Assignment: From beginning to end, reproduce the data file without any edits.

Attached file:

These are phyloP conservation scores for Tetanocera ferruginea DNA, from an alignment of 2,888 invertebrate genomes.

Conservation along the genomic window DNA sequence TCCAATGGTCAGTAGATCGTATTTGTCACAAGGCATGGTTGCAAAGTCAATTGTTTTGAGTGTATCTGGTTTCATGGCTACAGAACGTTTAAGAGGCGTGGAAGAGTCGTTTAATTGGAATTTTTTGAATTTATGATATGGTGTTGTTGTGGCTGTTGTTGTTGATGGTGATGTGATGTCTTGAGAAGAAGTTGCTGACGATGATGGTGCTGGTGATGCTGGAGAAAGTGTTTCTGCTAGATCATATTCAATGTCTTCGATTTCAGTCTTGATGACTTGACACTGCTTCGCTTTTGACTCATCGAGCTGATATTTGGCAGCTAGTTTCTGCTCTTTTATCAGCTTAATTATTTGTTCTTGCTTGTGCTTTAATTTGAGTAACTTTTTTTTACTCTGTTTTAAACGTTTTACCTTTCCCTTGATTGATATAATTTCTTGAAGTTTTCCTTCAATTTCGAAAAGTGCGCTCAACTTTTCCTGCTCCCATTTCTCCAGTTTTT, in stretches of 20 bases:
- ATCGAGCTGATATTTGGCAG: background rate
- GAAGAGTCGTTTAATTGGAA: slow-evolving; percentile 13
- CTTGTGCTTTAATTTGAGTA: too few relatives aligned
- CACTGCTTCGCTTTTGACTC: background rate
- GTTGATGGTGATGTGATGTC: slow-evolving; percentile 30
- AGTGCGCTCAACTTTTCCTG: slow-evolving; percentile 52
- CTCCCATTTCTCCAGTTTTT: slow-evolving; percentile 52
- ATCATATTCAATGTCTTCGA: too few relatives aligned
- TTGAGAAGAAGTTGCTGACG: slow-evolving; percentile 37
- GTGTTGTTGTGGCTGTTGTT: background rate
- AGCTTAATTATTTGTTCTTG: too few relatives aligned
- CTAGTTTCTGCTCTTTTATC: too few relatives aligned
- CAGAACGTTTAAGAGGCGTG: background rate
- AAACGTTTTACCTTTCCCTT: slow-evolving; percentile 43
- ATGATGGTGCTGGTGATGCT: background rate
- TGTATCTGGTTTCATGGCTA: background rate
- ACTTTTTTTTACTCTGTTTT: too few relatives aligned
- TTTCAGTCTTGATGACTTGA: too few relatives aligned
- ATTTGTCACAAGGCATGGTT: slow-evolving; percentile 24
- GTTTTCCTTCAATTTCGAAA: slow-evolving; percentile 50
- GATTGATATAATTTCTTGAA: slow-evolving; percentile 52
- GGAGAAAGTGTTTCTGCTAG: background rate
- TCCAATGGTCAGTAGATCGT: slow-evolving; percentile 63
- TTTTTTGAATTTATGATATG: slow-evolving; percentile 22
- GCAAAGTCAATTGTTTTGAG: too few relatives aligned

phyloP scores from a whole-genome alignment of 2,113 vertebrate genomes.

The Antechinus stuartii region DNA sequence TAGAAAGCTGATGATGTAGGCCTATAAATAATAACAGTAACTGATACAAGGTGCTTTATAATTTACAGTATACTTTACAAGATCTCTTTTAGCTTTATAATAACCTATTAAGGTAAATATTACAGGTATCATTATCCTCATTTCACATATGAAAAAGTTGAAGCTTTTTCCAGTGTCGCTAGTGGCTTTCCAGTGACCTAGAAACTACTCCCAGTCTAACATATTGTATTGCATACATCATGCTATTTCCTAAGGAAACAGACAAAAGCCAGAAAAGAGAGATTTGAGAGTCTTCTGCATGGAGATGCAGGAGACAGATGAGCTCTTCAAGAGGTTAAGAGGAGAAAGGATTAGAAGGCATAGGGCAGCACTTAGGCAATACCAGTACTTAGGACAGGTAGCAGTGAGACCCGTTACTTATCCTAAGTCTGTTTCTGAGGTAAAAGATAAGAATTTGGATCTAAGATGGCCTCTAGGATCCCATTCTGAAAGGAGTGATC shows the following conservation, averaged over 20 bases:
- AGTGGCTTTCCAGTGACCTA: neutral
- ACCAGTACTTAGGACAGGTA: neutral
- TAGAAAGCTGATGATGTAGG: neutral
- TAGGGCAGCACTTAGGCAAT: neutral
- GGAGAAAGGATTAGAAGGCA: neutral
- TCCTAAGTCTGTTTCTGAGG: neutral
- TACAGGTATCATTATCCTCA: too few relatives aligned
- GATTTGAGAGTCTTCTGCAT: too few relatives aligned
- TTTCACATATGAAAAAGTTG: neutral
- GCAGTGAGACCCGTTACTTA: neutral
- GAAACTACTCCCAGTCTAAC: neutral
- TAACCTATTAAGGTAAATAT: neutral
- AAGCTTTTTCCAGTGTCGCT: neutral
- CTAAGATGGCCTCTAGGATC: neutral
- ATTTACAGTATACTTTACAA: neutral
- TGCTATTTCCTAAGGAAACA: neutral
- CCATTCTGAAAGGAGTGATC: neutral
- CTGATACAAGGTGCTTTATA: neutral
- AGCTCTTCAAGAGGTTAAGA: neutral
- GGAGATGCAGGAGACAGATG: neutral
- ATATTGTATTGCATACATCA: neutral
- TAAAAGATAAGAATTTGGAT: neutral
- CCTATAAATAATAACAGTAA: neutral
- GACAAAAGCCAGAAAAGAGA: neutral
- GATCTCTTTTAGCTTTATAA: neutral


These are phyloP conservation scores for Tetanocera ferruginea DNA, from an alignment of 2,888 invertebrate genomes.

Conservation along the genomic window DNA sequence TCCAATGGTCAGTAGATCGTATTTGTCACAAGGCATGGTTGCAAAGTCAATTGTTTTGAGTGTATCTGGTTTCATGGCTACAGAACGTTTAAGAGGCGTGGAAGAGTCGTTTAATTGGAATTTTTTGAATTTATGATATGGTGTTGTTGTGGCTGTTGTTGTTGATGGTGATGTGATGTCTTGAGAAGAAGTTGCTGACGATGATGGTGCTGGTGATGCTGGAGAAAGTGTTTCTGCTAGATCATATTCAATGTCTTCGATTTCAGTCTTGATGACTTGACACTGCTTCGCTTTTGACTCATCGAGCTGATATTTGGCAGCTAGTTTCTGCTCTTTTATCAGCTTAATTATTTGTTCTTGCTTGTGCTTTAATTTGAGTAACTTTTTTTTACTCTGTTTTAAACGTTTTACCTTTCCCTTGATTGATATAATTTCTTGAAGTTTTCCTTCAATTTCGAAAAGTGCGCTCAACTTTTCCTGCTCCCATTTCTCCAGTTTTT, in stretches of 20 bases:
- ATCGAGCTGATATTTGGCAG: background rate
- GAAGAGTCGTTTAATTGGAA: slow-evolving; percentile 13
- CTTGTGCTTTAATTTGAGTA: too few relatives aligned
- CACTGCTTCGCTTTTGACTC: background rate
- GTTGATGGTGATGTGATGTC: slow-evolving; percentile 30
- AGTGCGCTCAACTTTTCCTG: slow-evolving; percentile 52
- CTCCCATTTCTCCAGTTTTT: slow-evolving; percentile 52
- ATCATATTCAATGTCTTCGA: too few relatives aligned
- TTGAGAAGAAGTTGCTGACG: slow-evolving; percentile 37
- GTGTTGTTGTGGCTGTTGTT: background rate
- AGCTTAATTATTTGTTCTTG: too few relatives aligned
- CTAGTTTCTGCTCTTTTATC: too few relatives aligned
- CAGAACGTTTAAGAGGCGTG: background rate
- AAACGTTTTACCTTTCCCTT: slow-evolving; percentile 43
- ATGATGGTGCTGGTGATGCT: background rate
- TGTATCTGGTTTCATGGCTA: background rate
- ACTTTTTTTTACTCTGTTTT: too few relatives aligned
- TTTCAGTCTTGATGACTTGA: too few relatives aligned
- ATTTGTCACAAGGCATGGTT: slow-evolving; percentile 24
- GTTTTCCTTCAATTTCGAAA: slow-evolving; percentile 50
- GATTGATATAATTTCTTGAA: slow-evolving; percentile 52
- GGAGAAAGTGTTTCTGCTAG: background rate
- TCCAATGGTCAGTAGATCGT: slow-evolving; percentile 63
- TTTTTTGAATTTATGATATG: slow-evolving; percentile 22
- GCAAAGTCAATTGTTTTGAG: too few relatives aligned

phyloP scores from a whole-genome alignment of 2,113 vertebrate genomes.

The Antechinus stuartii region DNA sequence TAGAAAGCTGATGATGTAGGCCTATAAATAATAACAGTAACTGATACAAGGTGCTTTATAATTTACAGTATACTTTACAAGATCTCTTTTAGCTTTATAATAACCTATTAAGGTAAATATTACAGGTATCATTATCCTCATTTCACATATGAAAAAGTTGAAGCTTTTTCCAGTGTCGCTAGTGGCTTTCCAGTGACCTAGAAACTACTCCCAGTCTAACATATTGTATTGCATACATCATGCTATTTCCTAAGGAAACAGACAAAAGCCAGAAAAGAGAGATTTGAGAGTCTTCTGCATGGAGATGCAGGAGACAGATGAGCTCTTCAAGAGGTTAAGAGGAGAAAGGATTAGAAGGCATAGGGCAGCACTTAGGCAATACCAGTACTTAGGACAGGTAGCAGTGAGACCCGTTACTTATCCTAAGTCTGTTTCTGAGGTAAAAGATAAGAATTTGGATCTAAGATGGCCTCTAGGATCCCATTCTGAAAGGAGTGATC shows the following conservation, averaged over 20 bases:
- AGTGGCTTTCCAGTGACCTA: neutral
- ACCAGTACTTAGGACAGGTA: neutral
- TAGAAAGCTGATGATGTAGG: neutral
- TAGGGCAGCACTTAGGCAAT: neutral
- GGAGAAAGGATTAGAAGGCA: neutral
- TCCTAAGTCTGTTTCTGAGG: neutral
- TACAGGTATCATTATCCTCA: too few relatives aligned
- GATTTGAGAGTCTTCTGCAT: too few relatives aligned
- TTTCACATATGAAAAAGTTG: neutral
- GCAGTGAGACCCGTTACTTA: neutral
- GAAACTACTCCCAGTCTAAC: neutral
- TAACCTATTAAGGTAAATAT: neutral
- AAGCTTTTTCCAGTGTCGCT: neutral
- CTAAGATGGCCTCTAGGATC: neutral
- ATTTACAGTATACTTTACAA: neutral
- TGCTATTTCCTAAGGAAACA: neutral
- CCATTCTGAAAGGAGTGATC: neutral
- CTGATACAAGGTGCTTTATA: neutral
- AGCTCTTCAAGAGGTTAAGA: neutral
- GGAGATGCAGGAGACAGATG: neutral
- ATATTGTATTGCATACATCA: neutral
- TAAAAGATAAGAATTTGGAT: neutral
- CCTATAAATAATAACAGTAA: neutral
- GACAAAAGCCAGAAAAGAGA: neutral
- GATCTCTTTTAGCTTTATAA: neutral